Disney Funds Creative Education in China

Image by ToGa Wanderings*

Disney is at it again. In 2011, The Walt Disney Company co-sponsored America’s Imagination Summit, the major education event that Lincoln Center Institute held here in New York City. Now Disney has announced that it will donate $1.6 million to support the United Nations Children’s Fund and China’s Ministry of Education, as they work to enhance the education—and creativity—of young people in China. I applaud the organization’s depth of commitment.

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LCI Talks to Arts Schools Network Conference

Today I had the honor of addressing the Arts School Network’s annual conference, held this year in Florida. (Alas, I spoke via Skype, so I wasn’t able to enjoy the Sunshine State’s weather.) ASN is a professional association of arts school leaders, with over 300 members worldwide, so this was a great opportunity for me to engage with a large gathering of arts educators. The organization’s executive director, Kristy Callaway, asked me to talk about Lincoln Center Institute’s (LCI’s) imagination initiatives.

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The Imagination Network

Image by Jane Hoffer

What do Disney, the National Council of Juvenile and Family Court Judges (NCJFCJ), and the U.S. Army have in common? Representatives from all three organizations appeared at America’s Imagination Summit, the education event that Lincoln Center Institute (LCI) hosted in New York City this past July. Their presence was not arbitrary; rather, I believe that the dynamic intersection of such diverse influencers can lead to change in our country’s schools.

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Jefferson Innovation Summit Held in Virginia in October

Image by Alex E. Proimos*

The Jefferson Innovation Summit, hosted by the Batten Institute, part of the University of Virginia’s Darden School of Business, happened in Charlottesville on October 11 and 12, and although it was separated from Lincoln Center Institute’s (LCI’s) Imagination Summit by almost three months, the two events are clearly linked by their respective topics. In large measure, the purpose of both was, as Jefferson’s website puts it, to bring together “the brightest minds in business, government, academia, media, and the arts to talk about creating and sustaining a society of entrepreneurs and innovators.” And both summits were a success.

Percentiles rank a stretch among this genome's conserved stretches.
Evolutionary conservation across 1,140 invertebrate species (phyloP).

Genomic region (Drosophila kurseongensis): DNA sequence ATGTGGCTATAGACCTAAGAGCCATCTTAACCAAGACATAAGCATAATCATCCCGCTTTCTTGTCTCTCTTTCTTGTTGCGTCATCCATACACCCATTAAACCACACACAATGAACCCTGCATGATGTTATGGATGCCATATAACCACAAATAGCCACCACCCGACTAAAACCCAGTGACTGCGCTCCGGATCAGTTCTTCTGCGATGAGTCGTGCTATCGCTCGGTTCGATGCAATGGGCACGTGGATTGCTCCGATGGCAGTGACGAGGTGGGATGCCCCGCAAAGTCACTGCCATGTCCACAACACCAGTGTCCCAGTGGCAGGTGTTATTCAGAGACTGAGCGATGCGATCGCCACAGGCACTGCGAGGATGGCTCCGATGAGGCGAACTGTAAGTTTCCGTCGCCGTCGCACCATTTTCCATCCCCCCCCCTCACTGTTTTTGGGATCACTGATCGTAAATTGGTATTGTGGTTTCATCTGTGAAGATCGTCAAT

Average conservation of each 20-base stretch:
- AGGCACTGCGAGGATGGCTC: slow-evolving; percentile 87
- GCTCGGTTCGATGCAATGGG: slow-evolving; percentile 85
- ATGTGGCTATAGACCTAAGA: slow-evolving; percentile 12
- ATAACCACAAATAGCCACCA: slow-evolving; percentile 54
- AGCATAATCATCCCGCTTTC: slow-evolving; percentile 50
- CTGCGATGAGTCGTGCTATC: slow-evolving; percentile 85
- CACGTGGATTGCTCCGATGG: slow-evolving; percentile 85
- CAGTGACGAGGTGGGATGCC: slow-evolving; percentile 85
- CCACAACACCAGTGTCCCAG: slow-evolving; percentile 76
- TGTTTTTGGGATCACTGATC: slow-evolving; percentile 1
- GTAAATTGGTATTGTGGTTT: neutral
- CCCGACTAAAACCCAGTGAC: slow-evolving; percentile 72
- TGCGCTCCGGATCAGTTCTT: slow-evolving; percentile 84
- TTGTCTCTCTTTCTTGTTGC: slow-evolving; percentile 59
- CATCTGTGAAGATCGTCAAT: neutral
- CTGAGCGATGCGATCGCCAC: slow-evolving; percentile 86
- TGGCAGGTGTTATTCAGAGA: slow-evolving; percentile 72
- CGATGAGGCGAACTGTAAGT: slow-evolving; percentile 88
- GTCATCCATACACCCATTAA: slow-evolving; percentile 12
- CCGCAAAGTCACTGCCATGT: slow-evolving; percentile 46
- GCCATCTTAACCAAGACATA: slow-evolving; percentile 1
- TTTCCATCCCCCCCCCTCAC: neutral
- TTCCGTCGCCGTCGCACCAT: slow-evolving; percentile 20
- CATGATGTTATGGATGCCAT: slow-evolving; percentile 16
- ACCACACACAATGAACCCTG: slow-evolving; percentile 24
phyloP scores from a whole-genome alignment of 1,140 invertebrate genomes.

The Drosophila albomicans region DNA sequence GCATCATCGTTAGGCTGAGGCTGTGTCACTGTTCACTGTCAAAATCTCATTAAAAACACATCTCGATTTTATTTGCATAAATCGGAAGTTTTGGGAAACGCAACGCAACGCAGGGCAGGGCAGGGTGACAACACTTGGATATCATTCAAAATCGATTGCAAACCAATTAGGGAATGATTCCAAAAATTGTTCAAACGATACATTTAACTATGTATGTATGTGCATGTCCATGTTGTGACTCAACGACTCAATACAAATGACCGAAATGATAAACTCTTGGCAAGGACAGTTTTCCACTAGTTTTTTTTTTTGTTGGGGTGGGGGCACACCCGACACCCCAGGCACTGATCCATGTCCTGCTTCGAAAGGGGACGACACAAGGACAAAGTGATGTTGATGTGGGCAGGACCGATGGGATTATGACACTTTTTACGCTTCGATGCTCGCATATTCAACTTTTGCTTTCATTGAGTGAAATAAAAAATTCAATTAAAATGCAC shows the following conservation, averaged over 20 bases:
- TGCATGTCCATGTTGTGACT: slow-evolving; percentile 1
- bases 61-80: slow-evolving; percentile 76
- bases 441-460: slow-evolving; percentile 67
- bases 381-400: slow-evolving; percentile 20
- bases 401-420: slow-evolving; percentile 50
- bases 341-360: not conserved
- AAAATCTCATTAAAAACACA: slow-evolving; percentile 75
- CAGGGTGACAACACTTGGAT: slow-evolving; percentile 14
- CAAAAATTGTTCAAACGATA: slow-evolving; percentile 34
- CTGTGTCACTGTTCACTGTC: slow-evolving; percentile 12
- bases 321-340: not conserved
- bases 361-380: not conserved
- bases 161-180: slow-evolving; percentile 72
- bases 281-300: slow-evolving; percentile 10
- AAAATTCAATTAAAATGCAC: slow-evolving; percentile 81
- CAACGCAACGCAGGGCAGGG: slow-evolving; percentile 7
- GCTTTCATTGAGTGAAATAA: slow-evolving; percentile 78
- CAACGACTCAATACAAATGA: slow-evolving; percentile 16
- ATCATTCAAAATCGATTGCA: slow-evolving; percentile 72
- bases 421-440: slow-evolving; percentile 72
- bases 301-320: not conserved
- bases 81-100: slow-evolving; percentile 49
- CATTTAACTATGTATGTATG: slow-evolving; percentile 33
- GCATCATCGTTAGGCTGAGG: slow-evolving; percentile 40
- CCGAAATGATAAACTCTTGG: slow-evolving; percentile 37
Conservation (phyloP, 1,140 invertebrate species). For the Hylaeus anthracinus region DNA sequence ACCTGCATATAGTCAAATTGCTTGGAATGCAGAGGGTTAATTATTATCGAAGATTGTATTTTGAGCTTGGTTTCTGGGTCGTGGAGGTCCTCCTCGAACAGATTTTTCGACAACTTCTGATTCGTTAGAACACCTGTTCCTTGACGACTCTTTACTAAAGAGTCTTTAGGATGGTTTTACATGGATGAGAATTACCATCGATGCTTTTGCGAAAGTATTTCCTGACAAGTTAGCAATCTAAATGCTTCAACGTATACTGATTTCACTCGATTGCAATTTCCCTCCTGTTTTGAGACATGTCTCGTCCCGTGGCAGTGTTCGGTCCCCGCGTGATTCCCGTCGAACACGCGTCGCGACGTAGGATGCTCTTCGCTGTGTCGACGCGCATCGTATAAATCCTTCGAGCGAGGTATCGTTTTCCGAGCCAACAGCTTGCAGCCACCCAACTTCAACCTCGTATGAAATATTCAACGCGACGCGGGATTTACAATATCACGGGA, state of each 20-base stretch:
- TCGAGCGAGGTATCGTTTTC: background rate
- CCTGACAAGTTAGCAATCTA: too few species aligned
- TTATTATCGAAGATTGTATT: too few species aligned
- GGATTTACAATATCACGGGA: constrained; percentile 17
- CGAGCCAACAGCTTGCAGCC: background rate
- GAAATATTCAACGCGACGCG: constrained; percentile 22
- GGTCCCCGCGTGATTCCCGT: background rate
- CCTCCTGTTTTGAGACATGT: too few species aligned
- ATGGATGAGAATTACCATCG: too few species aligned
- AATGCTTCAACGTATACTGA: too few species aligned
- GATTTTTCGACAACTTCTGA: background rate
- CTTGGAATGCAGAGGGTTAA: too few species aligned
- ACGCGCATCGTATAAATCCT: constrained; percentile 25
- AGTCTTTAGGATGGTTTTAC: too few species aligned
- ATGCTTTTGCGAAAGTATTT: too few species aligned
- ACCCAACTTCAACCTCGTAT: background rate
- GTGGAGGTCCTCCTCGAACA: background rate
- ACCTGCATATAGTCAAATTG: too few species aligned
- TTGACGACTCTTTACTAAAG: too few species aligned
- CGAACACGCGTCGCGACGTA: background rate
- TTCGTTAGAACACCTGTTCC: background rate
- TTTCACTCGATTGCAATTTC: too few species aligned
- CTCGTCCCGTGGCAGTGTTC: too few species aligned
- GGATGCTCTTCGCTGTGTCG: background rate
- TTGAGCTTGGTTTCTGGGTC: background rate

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Nurturing the Next Steve Jobs

Image by Ben Stanfield*

Steve Jobs’s death on October 5 has sparked a public conversation about the personal qualities that enabled his astounding innovations and successes. Gene Pinder, writing for the North Carolina-based News and Observer, singles out one factor: Jobs “joined his love for the humanities and art with steely analytical thinking and discipline. Both served him well, and it should remind us all that one without the other fails to maximize the highest levels of human potential.” (For more on this point, see Walter Isaacson’s recent New York Times opinion piece.)

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Imagination Lesson Plans Now Available on Curriki

As reported over on Lincoln Center Institute’s (LCI’s) website, LCI’s Imagination Lesson Plans are now available for download on Curriki! You may recall that we announced our new partnership with Curriki, the leading online community for educators around the globe, at America’s Imagination Summit in July. This week marks the official launch of LCI’s Curriki group, which currently offers two sets of Imagination Lesson Plans for the use of K-12 teachers everywhere. More will be uploaded soon.

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Imagination: The Greatest Problem Solver

Image by IICD*

When hurricane Irene hit, we instinctively looked to the individuals and organizations whom we admire for their imaginative strength to do something practical, something that would instantly come to the aid of those in need, without speeches, without philosophical observations, without ideological investment in the future. Something practical—now.

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